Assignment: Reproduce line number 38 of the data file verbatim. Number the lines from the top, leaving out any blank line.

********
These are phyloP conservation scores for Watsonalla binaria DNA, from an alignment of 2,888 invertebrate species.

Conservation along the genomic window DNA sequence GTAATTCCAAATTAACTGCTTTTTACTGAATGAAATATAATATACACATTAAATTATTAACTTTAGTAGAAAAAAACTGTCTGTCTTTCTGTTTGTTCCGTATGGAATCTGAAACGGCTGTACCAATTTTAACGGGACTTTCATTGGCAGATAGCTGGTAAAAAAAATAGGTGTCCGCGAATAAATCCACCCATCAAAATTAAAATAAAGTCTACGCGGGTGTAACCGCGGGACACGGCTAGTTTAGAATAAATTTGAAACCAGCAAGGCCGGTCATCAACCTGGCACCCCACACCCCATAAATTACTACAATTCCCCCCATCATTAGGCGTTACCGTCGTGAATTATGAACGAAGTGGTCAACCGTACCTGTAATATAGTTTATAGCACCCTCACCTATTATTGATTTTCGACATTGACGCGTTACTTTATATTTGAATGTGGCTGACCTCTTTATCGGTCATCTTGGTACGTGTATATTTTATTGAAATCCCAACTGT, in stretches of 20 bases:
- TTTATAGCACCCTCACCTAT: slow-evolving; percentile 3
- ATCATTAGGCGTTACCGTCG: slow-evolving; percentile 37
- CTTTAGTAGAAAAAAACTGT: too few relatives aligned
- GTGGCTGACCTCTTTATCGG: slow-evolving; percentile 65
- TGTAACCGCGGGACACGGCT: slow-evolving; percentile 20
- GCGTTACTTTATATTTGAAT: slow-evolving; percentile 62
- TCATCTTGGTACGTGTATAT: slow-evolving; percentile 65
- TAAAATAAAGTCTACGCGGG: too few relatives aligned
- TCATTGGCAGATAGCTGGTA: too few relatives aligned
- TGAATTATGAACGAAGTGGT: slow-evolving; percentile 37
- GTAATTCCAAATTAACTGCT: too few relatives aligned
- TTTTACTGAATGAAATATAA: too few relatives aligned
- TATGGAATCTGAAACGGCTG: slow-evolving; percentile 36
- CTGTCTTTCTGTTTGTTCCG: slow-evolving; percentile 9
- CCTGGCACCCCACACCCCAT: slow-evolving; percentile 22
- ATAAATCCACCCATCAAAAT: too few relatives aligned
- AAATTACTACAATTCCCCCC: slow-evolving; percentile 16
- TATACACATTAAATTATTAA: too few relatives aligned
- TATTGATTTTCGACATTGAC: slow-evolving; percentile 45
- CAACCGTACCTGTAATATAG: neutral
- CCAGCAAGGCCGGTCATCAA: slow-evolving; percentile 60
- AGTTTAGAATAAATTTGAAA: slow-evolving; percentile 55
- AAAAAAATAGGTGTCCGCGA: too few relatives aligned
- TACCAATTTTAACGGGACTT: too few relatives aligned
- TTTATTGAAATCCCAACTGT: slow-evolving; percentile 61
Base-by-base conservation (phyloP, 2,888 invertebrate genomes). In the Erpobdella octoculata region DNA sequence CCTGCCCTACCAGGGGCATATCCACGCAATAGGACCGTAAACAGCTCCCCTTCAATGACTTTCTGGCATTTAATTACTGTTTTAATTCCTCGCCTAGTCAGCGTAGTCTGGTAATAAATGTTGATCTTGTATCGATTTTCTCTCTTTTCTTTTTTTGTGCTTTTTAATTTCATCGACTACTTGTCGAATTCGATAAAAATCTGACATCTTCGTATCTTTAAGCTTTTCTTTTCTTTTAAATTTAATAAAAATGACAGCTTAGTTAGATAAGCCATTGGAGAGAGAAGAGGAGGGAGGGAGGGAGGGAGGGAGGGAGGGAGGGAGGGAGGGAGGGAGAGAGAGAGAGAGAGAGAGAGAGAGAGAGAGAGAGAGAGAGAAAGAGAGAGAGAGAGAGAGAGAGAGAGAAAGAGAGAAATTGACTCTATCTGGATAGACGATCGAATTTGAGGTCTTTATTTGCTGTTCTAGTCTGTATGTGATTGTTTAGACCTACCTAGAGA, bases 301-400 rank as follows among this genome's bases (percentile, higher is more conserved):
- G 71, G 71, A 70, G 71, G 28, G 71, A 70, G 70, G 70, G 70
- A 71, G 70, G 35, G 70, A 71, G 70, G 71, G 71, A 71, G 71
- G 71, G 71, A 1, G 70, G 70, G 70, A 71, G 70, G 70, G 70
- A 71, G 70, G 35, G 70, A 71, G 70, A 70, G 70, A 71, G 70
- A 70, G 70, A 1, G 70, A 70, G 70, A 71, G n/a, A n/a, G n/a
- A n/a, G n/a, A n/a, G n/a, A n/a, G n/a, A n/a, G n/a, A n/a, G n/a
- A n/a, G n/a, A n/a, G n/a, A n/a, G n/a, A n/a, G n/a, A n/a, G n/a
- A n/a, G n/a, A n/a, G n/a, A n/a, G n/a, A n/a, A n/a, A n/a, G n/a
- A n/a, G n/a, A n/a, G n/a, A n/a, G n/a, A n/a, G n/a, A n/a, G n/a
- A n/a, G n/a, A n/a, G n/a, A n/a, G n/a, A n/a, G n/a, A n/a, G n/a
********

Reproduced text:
- A n/a, G n/a, A n/a, G n/a, A n/a, G n/a, A n/a, G n/a, A n/a, G n/a